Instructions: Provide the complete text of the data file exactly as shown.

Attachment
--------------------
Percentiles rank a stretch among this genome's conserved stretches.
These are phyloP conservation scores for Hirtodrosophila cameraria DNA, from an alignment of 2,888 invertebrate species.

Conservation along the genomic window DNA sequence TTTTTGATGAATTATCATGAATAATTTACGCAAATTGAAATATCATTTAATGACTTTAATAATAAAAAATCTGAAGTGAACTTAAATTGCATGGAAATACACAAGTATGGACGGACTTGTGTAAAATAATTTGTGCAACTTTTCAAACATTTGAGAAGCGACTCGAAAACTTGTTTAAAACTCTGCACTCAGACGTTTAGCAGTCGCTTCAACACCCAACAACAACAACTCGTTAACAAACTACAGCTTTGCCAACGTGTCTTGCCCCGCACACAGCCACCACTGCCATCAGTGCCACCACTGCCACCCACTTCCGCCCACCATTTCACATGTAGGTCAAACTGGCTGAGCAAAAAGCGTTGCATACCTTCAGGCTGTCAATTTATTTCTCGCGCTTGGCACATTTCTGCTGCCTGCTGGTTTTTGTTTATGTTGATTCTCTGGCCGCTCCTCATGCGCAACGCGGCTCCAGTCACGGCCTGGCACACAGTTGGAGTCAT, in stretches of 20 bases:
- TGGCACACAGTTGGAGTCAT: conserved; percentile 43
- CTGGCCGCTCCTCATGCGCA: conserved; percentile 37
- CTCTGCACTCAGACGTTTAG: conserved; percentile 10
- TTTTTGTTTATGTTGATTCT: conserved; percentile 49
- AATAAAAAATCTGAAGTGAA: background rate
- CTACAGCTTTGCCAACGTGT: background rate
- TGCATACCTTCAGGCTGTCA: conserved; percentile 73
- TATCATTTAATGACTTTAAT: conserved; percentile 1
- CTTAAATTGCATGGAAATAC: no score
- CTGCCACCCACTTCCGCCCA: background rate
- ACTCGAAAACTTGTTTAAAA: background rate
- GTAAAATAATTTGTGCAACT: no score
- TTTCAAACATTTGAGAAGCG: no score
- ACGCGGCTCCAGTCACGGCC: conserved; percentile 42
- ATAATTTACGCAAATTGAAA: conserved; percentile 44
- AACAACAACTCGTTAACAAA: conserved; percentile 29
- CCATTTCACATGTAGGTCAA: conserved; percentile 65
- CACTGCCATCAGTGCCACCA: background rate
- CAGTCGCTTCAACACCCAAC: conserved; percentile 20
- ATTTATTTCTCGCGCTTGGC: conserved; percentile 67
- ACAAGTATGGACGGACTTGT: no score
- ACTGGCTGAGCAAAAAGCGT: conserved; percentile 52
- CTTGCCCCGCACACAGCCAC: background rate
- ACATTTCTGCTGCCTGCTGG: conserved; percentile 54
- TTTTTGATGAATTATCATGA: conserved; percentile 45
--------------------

Percentiles rank a stretch among this genome's conserved stretches.
These are phyloP conservation scores for Hirtodrosophila cameraria DNA, from an alignment of 2,888 invertebrate species.

Conservation along the genomic window DNA sequence TTTTTGATGAATTATCATGAATAATTTACGCAAATTGAAATATCATTTAATGACTTTAATAATAAAAAATCTGAAGTGAACTTAAATTGCATGGAAATACACAAGTATGGACGGACTTGTGTAAAATAATTTGTGCAACTTTTCAAACATTTGAGAAGCGACTCGAAAACTTGTTTAAAACTCTGCACTCAGACGTTTAGCAGTCGCTTCAACACCCAACAACAACAACTCGTTAACAAACTACAGCTTTGCCAACGTGTCTTGCCCCGCACACAGCCACCACTGCCATCAGTGCCACCACTGCCACCCACTTCCGCCCACCATTTCACATGTAGGTCAAACTGGCTGAGCAAAAAGCGTTGCATACCTTCAGGCTGTCAATTTATTTCTCGCGCTTGGCACATTTCTGCTGCCTGCTGGTTTTTGTTTATGTTGATTCTCTGGCCGCTCCTCATGCGCAACGCGGCTCCAGTCACGGCCTGGCACACAGTTGGAGTCAT, in stretches of 20 bases:
- TGGCACACAGTTGGAGTCAT: conserved; percentile 43
- CTGGCCGCTCCTCATGCGCA: conserved; percentile 37
- CTCTGCACTCAGACGTTTAG: conserved; percentile 10
- TTTTTGTTTATGTTGATTCT: conserved; percentile 49
- AATAAAAAATCTGAAGTGAA: background rate
- CTACAGCTTTGCCAACGTGT: background rate
- TGCATACCTTCAGGCTGTCA: conserved; percentile 73
- TATCATTTAATGACTTTAAT: conserved; percentile 1
- CTTAAATTGCATGGAAATAC: no score
- CTGCCACCCACTTCCGCCCA: background rate
- ACTCGAAAACTTGTTTAAAA: background rate
- GTAAAATAATTTGTGCAACT: no score
- TTTCAAACATTTGAGAAGCG: no score
- ACGCGGCTCCAGTCACGGCC: conserved; percentile 42
- ATAATTTACGCAAATTGAAA: conserved; percentile 44
- AACAACAACTCGTTAACAAA: conserved; percentile 29
- CCATTTCACATGTAGGTCAA: conserved; percentile 65
- CACTGCCATCAGTGCCACCA: background rate
- CAGTCGCTTCAACACCCAAC: conserved; percentile 20
- ATTTATTTCTCGCGCTTGGC: conserved; percentile 67
- ACAAGTATGGACGGACTTGT: no score
- ACTGGCTGAGCAAAAAGCGT: conserved; percentile 52
- CTTGCCCCGCACACAGCCAC: background rate
- ACATTTCTGCTGCCTGCTGG: conserved; percentile 54
- TTTTTGATGAATTATCATGA: conserved; percentile 45